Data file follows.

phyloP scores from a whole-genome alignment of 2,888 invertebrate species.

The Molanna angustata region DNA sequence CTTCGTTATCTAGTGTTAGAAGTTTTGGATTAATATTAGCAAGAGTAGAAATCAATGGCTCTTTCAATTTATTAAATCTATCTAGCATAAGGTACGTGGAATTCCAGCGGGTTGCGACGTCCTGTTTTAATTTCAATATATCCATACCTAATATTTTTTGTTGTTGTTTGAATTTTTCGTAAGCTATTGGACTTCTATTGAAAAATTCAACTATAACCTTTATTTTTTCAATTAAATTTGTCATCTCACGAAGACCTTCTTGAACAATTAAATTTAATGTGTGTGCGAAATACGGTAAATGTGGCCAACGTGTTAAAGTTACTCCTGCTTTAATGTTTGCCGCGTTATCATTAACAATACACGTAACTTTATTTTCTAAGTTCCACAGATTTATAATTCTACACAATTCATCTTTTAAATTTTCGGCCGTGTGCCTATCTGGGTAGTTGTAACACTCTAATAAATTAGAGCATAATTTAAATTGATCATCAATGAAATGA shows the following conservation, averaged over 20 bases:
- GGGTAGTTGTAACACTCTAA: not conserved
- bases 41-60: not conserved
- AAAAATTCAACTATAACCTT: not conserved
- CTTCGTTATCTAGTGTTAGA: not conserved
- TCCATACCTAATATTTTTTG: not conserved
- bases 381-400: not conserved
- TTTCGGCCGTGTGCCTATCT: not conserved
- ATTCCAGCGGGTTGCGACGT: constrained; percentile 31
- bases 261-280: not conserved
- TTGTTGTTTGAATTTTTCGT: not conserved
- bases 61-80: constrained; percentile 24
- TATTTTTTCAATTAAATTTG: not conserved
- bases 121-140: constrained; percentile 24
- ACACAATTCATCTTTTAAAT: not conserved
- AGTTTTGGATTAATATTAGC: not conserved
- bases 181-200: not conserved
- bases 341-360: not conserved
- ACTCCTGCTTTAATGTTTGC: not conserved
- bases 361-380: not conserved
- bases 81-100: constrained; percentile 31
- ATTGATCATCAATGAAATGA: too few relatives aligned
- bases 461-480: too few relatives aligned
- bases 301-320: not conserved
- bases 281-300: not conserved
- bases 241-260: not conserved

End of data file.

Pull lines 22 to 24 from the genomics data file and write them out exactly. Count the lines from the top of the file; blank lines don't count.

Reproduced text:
- bases 81-100: constrained; percentile 31
- ATTGATCATCAATGAAATGA: too few relatives aligned
- bases 461-480: too few relatives aligned